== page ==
5 Editorial Outcomes in Stable Coronary Disease: Is Defining High-Risk Atherosclerotic Plaque Important? 2019

Shaw, Leslee J / Blankstein, Ron / Min, James K. ·Department of Radiology and Medicine, Weill Cornell Medical College, New York, New York. Electronic address: les2035@med.cornell.edu. · Division of Cardiovascular Medicine and Department of Radiology, Harvard Medical School, Brigham and Women's Hospital, Boston, Massachusetts. Electronic address: https://twitter.com/RonBlankstein. · Department of Radiology and Medicine, Weill Cornell Medical College, New York, New York. ·J Am Coll Cardiol · Pubmed #30678760.

ABSTRACT: -- No abstract --

6 Editorial A New Decade of Old Questions: Steps Toward Demonstrating the Efficacy of Physiologic CAD Evaluation by CT. 2019

Min, James K / Jaffer, Farouc A. ·Department of Radiology and Medicine, Dalio Institute of Cardiovascular Imaging, Weill Cornell Medical College and the New York-Presbyterian Hospital, New York, New York. Electronic address: jkm2001@med.cornell.edu. · Department of Medicine, Massachusetts General Hospital and Harvard Medical School, Boston, Massachusetts. ·JACC Cardiovasc Imaging · Pubmed #30219399.

ABSTRACT: -- No abstract --

7 Editorial Cardiovascular computed tomographic angiography: Entering into the 5th stage. 2018

Min, James K / Feuchtner, Gudrun M / Villines, Todd C. ·New York-Presbyterian Hospital and the Weill Cornell Medical College, Department of Radiology, 413 E. 69th Street, Suite 108, New York City, NY 10021, United States. Electronic address: jkm2001@med.cornell.edu. · Medical University Innsbruck, Innsbruck, Austria. · Uniformed Services University School of Medicine and the Walter Reed Medical Center, Bethesda, MD, United States. ·J Cardiovasc Comput Tomogr · Pubmed #29759895.

ABSTRACT: -- No abstract --

8 Editorial The Immediate Effects of Statins on Coronary Atherosclerosis: Can Phenotype Explain Outcome? 2018

Min, James K / Chandrashekhar, Y / Narula, Jagat. ·Dalio Institute of Cardiovascular Imaging, Weill Cornell Medical College and NewYork-Presbyterian Hospital, New York, New York. Electronic address: runone123@gmail.com. · University of Minnesota School of Medicine, and VA Medical Center, Minneapolis, Minnesota. · Ichan School of Medicine at Mount Sinai, New York, New York. ·JACC Cardiovasc Imaging · Pubmed #28917681.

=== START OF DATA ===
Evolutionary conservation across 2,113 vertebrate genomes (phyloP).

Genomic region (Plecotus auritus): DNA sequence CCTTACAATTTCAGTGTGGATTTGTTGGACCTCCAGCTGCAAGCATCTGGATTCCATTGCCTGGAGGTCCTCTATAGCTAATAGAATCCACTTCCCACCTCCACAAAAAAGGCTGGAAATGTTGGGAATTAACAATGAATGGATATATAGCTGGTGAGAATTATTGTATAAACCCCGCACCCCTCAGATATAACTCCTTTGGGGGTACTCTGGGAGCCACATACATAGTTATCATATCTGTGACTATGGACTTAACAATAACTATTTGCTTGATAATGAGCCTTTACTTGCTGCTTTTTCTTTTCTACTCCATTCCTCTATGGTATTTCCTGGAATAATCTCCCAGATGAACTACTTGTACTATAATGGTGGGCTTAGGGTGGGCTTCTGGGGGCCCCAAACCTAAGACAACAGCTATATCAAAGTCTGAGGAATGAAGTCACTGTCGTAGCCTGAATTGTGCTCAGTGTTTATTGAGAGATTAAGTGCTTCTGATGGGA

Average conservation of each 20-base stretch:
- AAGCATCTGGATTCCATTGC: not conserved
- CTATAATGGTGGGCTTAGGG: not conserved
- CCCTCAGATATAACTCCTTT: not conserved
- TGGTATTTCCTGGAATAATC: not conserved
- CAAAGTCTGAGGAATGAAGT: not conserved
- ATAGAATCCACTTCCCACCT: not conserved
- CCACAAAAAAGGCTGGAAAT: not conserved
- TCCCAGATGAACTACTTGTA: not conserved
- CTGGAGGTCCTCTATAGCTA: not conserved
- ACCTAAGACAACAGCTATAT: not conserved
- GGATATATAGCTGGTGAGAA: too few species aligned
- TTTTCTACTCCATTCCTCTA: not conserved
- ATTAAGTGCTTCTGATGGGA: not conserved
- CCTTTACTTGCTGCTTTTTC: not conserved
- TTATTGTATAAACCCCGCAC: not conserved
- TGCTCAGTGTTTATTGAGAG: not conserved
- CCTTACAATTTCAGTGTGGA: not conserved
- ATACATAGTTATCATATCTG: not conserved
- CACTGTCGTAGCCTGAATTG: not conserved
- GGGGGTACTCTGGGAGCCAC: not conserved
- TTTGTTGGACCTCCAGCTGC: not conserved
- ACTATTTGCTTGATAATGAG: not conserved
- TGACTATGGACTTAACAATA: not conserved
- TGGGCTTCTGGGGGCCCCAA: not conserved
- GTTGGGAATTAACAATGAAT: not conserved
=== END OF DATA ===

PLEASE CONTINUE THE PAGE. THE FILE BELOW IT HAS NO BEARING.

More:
ABSTRACT: -- No abstract --

9 Editorial Look Backwards But Live Forwards. 2017

Min, James K. ·Departments of Radiology and Medicine, Weill Cornell Medical College, New York, New York; Dalio Institute of Cardiovascular Imaging, New York-Presbyterian Hospital, New York, New York. Electronic address: runone123@gmail.com. ·JACC Cardiovasc Imaging · Pubmed #27085450.

ABSTRACT: -- No abstract --

10 Editorial CAD-RADS: A Giant First Step Toward a Common Lexicon? 2016

Chandrashekhar, Y / Min, James K / Hecht, Harvey / Narula, Jagat. ·University of Minnesota School of Medicine, and VA Medical Center, Minneapolis, Minnesota. · Dalio Institute of Cardiovascular Imaging, Weill Cornell Medical College and New York Presbyterian Hospital, New York, New York. · Icahn School of Medicine at Mount Sinai, New York, New York. · Icahn School of Medicine at Mount Sinai, New York, New York. Electronic address: narula@mountsinai.org. ·JACC Cardiovasc Imaging · Pubmed #27609154.

ABSTRACT: -- No abstract --

11 Editorial Assessing Hemodynamically Significant CAD by Difference in Contrast Opacification of CT Angiograms: An Exercise in Seeing and Believing. 2016

Min, James K. ·Departments of Radiology and Medicine, Weill Cornell Medical College, New York, New York; Dalio Institute of Cardiovascular Imaging, New York-Presbyterian Hospital, New York, New York. Electronic address: runone123@gmail.com. ·JACC Cardiovasc Imaging · Pubmed #27372015.

ABSTRACT: -- No abstract --

12 Editorial Diagnosis of Coronary Disease and Icing on the Cake. 2015

Min, James K / Chandrashekhar, Y / Narula, Jagat. ·Departments of Radiology and Medicine, Weill Cornell Medical College, Dalio Institute of Cardiovascular Imaging, New York-Presbyterian Hospital, New York, New York. · University of Minnesota and VA Medical Center, Minneapolis, Minnesota. · Icahn School of Medicine at Mount Sinai, New York, New York. Electronic address: narula@mountsinai.org. ·JACC Cardiovasc Imaging · Pubmed #26381774.

ABSTRACT: -- No abstract --

13 Editorial FFR Derived From Coronary CT Angiography: Solving the Calcification Dilemma of Coronary CT Angiography. 2015

Budoff, Matthew J / Min, James K. ·Los Angeles Biomedical Research Institute, Harbor-UCLA Medical Center, Torrance, California. Electronic address: mbudoff@labiomed.org. · Departments of Radiology and Medicine, Weill Cornell Medical College, New York, New York; Dalio Institute of Cardiovascular Imaging, New York-Presbyterian Hospital, New York, New York. ·JACC Cardiovasc Imaging · Pubmed #26381767.

ABSTRACT: -- No abstract --

14 Editorial Comparing outcomes and costs following cardiovascular imaging: a SPARC…but further illumination is needed. 2014